This Train Made Passengers Sick

This Train Made Passengers Sick:
The APT Tilting Train Story

This Train Made Passengers Sick: The APT Tilting Train Story

In the 1960’s, Britain’s railways were in decline. The country’s railways were slow and antiquated and facing fierce competition against growingautomobile ownership and booming air travel. But elsewhere in the world, railways were beginning to make a comeback, and the key seemed to be much higher speeds. Japan’s new high speed Shinkansen Bullet Trains proved enormously successful with passengers, carrying over 100 million passengers in just the first three years of service.

But elsewhere in the world high speed trains were developed along with new special dedicate high speed tracks. These new lines were constructed with long, straight sections of rail and gentle curves. For their Bullet Trains, the Japanese built an entirely new dedicated high-speed rail line (Tokaido Shinkansen). For their TGV, the French would need to build hundreds of kilometers of dedicated high speed track (LGV for Ligne à Grande Vitesse).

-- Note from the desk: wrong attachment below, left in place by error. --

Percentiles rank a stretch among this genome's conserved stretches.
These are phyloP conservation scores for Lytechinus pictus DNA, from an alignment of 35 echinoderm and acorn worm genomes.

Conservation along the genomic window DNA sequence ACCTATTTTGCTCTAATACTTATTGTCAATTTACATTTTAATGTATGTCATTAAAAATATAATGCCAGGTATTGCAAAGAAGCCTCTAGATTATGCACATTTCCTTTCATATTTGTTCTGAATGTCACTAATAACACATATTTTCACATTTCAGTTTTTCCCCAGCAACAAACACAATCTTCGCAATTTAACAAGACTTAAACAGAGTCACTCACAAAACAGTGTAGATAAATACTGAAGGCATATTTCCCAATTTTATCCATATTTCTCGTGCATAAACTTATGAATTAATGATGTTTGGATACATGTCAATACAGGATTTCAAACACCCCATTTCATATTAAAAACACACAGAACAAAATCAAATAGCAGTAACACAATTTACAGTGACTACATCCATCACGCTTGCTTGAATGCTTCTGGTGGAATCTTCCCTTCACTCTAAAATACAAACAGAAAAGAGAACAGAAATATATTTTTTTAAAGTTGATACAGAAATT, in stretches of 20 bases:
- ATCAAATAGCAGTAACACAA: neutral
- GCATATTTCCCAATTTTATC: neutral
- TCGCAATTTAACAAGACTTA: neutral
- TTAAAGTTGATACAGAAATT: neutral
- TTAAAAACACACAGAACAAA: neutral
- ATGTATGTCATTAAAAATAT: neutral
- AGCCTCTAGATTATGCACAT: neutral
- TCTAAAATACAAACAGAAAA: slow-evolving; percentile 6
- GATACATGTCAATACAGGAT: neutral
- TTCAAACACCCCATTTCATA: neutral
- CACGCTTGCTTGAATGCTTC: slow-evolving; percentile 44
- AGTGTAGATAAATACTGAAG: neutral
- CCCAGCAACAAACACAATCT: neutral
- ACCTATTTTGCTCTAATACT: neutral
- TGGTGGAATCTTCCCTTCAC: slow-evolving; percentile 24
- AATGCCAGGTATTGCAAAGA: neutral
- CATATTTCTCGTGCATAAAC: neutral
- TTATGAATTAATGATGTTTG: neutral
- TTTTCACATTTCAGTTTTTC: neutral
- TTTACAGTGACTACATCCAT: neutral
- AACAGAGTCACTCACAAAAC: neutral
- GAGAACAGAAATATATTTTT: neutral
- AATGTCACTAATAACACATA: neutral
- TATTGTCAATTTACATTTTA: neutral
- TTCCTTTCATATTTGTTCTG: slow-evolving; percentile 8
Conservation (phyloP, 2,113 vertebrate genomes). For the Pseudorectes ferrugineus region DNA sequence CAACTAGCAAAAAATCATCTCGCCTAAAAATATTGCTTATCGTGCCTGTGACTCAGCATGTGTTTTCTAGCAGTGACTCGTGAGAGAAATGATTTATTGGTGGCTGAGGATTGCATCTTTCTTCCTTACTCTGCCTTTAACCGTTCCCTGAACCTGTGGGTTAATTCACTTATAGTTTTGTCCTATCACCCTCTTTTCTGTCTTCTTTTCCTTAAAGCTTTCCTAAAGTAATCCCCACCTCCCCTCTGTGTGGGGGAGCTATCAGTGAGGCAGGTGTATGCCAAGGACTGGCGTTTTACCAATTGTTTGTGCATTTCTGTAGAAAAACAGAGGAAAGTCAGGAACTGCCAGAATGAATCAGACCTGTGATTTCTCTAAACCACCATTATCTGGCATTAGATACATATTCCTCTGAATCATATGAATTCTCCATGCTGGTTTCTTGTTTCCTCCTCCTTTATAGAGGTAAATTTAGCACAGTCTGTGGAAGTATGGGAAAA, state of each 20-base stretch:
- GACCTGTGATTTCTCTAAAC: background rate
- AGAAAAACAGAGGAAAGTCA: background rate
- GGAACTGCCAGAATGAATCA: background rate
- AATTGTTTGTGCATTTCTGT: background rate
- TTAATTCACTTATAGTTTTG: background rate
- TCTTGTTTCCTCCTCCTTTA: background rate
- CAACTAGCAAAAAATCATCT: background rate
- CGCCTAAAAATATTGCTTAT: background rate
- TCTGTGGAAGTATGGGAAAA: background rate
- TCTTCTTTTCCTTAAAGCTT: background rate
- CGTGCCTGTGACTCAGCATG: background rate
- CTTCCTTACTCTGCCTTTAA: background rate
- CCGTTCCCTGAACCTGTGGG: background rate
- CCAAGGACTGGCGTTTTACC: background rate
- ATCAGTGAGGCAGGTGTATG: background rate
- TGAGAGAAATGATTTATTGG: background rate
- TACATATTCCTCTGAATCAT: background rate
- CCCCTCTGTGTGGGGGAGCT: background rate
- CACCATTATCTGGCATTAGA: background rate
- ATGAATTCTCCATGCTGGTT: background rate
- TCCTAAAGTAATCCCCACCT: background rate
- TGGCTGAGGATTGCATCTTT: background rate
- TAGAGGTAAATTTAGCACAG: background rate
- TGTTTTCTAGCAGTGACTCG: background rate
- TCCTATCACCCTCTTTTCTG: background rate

But the British would take a different approach. Instead of spending billions on new high-speed rail infrastructure, they would engineer a new kind of high speed train that could run on Britain’s existing rail network. The challenge was that many of Britain’s railways were built a hundred years earlier, and they were full of sharp twists and turns.

But the APT’s development was plagued by setbacks and delays. The train never lived up to its potential. From day one, the APT was plagued by technical problems; everything from frozen breaks to failed tilting mechanisms. Nearly a third of passengers to become motion sick from the tilting mechanism. After a disastrous debut, British Rail faced an uphill battle to overcome technical challenges and win back public confidence in their innovative train. It was a battle they would never win.